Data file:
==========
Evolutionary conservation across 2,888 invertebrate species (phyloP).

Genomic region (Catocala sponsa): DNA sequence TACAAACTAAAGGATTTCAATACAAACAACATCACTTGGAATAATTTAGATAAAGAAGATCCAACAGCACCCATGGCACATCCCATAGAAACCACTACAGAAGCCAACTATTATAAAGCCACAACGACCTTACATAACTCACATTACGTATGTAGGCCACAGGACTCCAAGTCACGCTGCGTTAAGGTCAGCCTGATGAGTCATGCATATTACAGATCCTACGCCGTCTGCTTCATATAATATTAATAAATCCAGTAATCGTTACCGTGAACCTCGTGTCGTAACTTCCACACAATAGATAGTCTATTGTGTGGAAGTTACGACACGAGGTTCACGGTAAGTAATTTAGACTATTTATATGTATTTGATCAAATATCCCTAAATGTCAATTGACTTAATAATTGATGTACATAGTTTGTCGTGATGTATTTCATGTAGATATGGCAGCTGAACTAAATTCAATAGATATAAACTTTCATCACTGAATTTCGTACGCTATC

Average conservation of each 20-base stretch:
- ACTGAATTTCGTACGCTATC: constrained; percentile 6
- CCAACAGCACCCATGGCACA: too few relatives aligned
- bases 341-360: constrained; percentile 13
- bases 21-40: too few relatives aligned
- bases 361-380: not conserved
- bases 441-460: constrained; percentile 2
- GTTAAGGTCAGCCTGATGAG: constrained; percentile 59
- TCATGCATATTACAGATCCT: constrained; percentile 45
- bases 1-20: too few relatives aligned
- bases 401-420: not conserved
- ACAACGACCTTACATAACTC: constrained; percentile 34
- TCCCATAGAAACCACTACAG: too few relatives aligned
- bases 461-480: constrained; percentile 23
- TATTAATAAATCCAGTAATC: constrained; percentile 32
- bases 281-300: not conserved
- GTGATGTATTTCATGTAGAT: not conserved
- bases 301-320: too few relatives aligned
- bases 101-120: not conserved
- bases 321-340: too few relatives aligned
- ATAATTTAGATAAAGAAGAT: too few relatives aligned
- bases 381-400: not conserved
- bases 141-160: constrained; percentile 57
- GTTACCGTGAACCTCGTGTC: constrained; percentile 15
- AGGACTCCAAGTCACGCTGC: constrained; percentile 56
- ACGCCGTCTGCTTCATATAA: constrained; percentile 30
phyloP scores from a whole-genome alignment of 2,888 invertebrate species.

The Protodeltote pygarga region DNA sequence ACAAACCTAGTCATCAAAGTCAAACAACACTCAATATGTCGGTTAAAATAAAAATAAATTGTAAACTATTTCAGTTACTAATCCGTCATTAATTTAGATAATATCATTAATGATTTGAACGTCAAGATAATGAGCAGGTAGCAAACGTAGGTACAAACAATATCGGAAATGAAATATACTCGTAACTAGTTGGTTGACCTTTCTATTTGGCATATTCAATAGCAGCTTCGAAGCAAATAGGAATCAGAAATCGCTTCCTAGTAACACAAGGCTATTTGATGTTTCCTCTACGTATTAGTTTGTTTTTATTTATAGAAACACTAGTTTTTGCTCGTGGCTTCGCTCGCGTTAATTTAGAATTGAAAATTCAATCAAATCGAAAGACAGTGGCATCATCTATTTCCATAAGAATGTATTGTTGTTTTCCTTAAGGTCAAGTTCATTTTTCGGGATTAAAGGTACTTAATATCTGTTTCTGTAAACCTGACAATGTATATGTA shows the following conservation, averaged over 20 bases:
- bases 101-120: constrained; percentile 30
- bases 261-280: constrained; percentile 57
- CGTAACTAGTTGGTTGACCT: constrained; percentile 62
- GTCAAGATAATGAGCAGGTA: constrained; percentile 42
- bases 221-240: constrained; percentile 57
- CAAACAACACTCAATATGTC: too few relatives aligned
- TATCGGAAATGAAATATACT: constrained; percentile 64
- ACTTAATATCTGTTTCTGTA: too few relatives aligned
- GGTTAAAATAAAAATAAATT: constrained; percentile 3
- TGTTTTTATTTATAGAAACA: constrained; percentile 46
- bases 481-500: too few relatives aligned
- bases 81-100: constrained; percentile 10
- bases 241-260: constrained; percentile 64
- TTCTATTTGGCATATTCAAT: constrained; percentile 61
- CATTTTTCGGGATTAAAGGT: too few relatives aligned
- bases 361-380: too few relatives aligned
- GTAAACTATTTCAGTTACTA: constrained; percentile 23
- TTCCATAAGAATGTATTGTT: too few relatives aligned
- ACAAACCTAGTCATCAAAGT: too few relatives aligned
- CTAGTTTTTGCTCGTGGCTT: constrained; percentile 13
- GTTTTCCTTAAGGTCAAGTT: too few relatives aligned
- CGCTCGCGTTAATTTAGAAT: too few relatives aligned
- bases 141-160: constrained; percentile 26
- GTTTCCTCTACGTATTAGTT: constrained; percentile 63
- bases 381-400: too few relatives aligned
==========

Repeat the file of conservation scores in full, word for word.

Evolutionary conservation across 2,888 invertebrate species (phyloP).

Genomic region (Catocala sponsa): DNA sequence TACAAACTAAAGGATTTCAATACAAACAACATCACTTGGAATAATTTAGATAAAGAAGATCCAACAGCACCCATGGCACATCCCATAGAAACCACTACAGAAGCCAACTATTATAAAGCCACAACGACCTTACATAACTCACATTACGTATGTAGGCCACAGGACTCCAAGTCACGCTGCGTTAAGGTCAGCCTGATGAGTCATGCATATTACAGATCCTACGCCGTCTGCTTCATATAATATTAATAAATCCAGTAATCGTTACCGTGAACCTCGTGTCGTAACTTCCACACAATAGATAGTCTATTGTGTGGAAGTTACGACACGAGGTTCACGGTAAGTAATTTAGACTATTTATATGTATTTGATCAAATATCCCTAAATGTCAATTGACTTAATAATTGATGTACATAGTTTGTCGTGATGTATTTCATGTAGATATGGCAGCTGAACTAAATTCAATAGATATAAACTTTCATCACTGAATTTCGTACGCTATC

Average conservation of each 20-base stretch:
- ACTGAATTTCGTACGCTATC: constrained; percentile 6
- CCAACAGCACCCATGGCACA: too few relatives aligned
- bases 341-360: constrained; percentile 13
- bases 21-40: too few relatives aligned
- bases 361-380: not conserved
- bases 441-460: constrained; percentile 2
- GTTAAGGTCAGCCTGATGAG: constrained; percentile 59
- TCATGCATATTACAGATCCT: constrained; percentile 45
- bases 1-20: too few relatives aligned
- bases 401-420: not conserved
- ACAACGACCTTACATAACTC: constrained; percentile 34
- TCCCATAGAAACCACTACAG: too few relatives aligned
- bases 461-480: constrained; percentile 23
- TATTAATAAATCCAGTAATC: constrained; percentile 32
- bases 281-300: not conserved
- GTGATGTATTTCATGTAGAT: not conserved
- bases 301-320: too few relatives aligned
- bases 101-120: not conserved
- bases 321-340: too few relatives aligned
- ATAATTTAGATAAAGAAGAT: too few relatives aligned
- bases 381-400: not conserved
- bases 141-160: constrained; percentile 57
- GTTACCGTGAACCTCGTGTC: constrained; percentile 15
- AGGACTCCAAGTCACGCTGC: constrained; percentile 56
- ACGCCGTCTGCTTCATATAA: constrained; percentile 30
phyloP scores from a whole-genome alignment of 2,888 invertebrate species.

The Protodeltote pygarga region DNA sequence ACAAACCTAGTCATCAAAGTCAAACAACACTCAATATGTCGGTTAAAATAAAAATAAATTGTAAACTATTTCAGTTACTAATCCGTCATTAATTTAGATAATATCATTAATGATTTGAACGTCAAGATAATGAGCAGGTAGCAAACGTAGGTACAAACAATATCGGAAATGAAATATACTCGTAACTAGTTGGTTGACCTTTCTATTTGGCATATTCAATAGCAGCTTCGAAGCAAATAGGAATCAGAAATCGCTTCCTAGTAACACAAGGCTATTTGATGTTTCCTCTACGTATTAGTTTGTTTTTATTTATAGAAACACTAGTTTTTGCTCGTGGCTTCGCTCGCGTTAATTTAGAATTGAAAATTCAATCAAATCGAAAGACAGTGGCATCATCTATTTCCATAAGAATGTATTGTTGTTTTCCTTAAGGTCAAGTTCATTTTTCGGGATTAAAGGTACTTAATATCTGTTTCTGTAAACCTGACAATGTATATGTA shows the following conservation, averaged over 20 bases:
- bases 101-120: constrained; percentile 30
- bases 261-280: constrained; percentile 57
- CGTAACTAGTTGGTTGACCT: constrained; percentile 62
- GTCAAGATAATGAGCAGGTA: constrained; percentile 42
- bases 221-240: constrained; percentile 57
- CAAACAACACTCAATATGTC: too few relatives aligned
- TATCGGAAATGAAATATACT: constrained; percentile 64
- ACTTAATATCTGTTTCTGTA: too few relatives aligned
- GGTTAAAATAAAAATAAATT: constrained; percentile 3
- TGTTTTTATTTATAGAAACA: constrained; percentile 46
- bases 481-500: too few relatives aligned
- bases 81-100: constrained; percentile 10
- bases 241-260: constrained; percentile 64
- TTCTATTTGGCATATTCAAT: constrained; percentile 61
- CATTTTTCGGGATTAAAGGT: too few relatives aligned
- bases 361-380: too few relatives aligned
- GTAAACTATTTCAGTTACTA: constrained; percentile 23
- TTCCATAAGAATGTATTGTT: too few relatives aligned
- ACAAACCTAGTCATCAAAGT: too few relatives aligned
- CTAGTTTTTGCTCGTGGCTT: constrained; percentile 13
- GTTTTCCTTAAGGTCAAGTT: too few relatives aligned
- CGCTCGCGTTAATTTAGAAT: too few relatives aligned
- bases 141-160: constrained; percentile 26
- GTTTCCTCTACGTATTAGTT: constrained; percentile 63
- bases 381-400: too few relatives aligned